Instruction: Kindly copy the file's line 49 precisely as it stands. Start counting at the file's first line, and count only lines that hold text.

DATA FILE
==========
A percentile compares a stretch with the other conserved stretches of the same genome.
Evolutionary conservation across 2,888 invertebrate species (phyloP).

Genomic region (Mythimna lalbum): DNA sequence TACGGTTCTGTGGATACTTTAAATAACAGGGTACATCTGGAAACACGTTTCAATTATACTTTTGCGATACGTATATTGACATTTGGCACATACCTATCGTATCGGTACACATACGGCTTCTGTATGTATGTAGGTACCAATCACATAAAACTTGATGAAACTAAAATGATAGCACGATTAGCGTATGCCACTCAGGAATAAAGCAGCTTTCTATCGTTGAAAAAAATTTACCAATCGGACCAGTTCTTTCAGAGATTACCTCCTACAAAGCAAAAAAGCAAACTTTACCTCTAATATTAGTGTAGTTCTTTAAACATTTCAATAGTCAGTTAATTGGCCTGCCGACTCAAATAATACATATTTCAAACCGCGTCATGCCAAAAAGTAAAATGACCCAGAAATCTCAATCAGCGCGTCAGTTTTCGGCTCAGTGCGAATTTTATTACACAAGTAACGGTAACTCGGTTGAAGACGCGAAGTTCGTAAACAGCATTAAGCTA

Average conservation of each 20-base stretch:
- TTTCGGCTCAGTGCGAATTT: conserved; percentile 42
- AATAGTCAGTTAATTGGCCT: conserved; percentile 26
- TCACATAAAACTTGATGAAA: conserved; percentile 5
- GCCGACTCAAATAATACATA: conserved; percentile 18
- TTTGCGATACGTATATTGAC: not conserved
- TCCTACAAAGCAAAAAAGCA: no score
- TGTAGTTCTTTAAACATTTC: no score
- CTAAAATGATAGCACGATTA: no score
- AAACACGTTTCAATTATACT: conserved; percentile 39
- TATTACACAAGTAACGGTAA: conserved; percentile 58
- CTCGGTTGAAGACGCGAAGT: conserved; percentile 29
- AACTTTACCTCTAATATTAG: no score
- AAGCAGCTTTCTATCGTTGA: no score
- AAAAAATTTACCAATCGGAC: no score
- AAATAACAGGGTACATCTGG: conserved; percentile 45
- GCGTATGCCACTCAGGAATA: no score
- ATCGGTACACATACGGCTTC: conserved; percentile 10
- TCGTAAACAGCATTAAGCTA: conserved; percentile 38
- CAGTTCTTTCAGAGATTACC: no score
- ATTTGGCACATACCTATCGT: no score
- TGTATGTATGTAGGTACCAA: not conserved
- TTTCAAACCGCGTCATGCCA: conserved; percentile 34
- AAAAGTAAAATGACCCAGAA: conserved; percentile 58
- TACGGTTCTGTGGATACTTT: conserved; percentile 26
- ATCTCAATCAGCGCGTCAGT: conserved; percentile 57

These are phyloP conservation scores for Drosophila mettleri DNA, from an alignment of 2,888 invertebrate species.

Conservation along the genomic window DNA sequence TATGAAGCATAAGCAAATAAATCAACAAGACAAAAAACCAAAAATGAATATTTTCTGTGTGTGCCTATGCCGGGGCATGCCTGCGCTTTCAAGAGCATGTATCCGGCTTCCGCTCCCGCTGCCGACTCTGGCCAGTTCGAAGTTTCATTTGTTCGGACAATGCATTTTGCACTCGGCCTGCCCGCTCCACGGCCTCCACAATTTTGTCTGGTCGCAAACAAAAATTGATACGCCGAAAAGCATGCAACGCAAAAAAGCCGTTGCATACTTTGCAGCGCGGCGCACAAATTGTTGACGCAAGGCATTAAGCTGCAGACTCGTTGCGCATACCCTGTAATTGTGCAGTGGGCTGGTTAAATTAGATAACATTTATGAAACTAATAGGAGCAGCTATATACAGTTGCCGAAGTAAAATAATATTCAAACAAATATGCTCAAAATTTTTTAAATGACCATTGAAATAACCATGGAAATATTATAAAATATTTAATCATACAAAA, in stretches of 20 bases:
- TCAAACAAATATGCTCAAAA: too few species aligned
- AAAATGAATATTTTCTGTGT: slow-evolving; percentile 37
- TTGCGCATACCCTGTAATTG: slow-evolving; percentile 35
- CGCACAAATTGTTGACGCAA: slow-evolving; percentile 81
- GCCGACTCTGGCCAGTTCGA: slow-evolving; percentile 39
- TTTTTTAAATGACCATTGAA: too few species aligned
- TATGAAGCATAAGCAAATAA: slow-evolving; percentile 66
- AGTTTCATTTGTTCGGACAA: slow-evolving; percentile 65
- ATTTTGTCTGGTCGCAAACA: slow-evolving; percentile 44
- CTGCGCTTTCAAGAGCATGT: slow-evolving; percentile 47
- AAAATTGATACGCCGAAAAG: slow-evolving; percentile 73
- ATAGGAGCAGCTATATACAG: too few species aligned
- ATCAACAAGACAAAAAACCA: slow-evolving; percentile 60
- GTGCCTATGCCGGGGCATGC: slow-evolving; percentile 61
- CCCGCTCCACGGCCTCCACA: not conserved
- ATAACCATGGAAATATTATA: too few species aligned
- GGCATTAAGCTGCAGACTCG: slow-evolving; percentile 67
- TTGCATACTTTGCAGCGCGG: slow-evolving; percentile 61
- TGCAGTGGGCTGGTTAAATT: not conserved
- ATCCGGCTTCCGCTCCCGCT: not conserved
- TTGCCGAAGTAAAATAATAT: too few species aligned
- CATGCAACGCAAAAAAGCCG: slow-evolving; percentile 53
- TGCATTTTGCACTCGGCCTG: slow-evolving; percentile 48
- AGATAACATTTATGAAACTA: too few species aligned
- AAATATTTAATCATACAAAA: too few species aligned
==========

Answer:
- TTGCATACTTTGCAGCGCGG: slow-evolving; percentile 61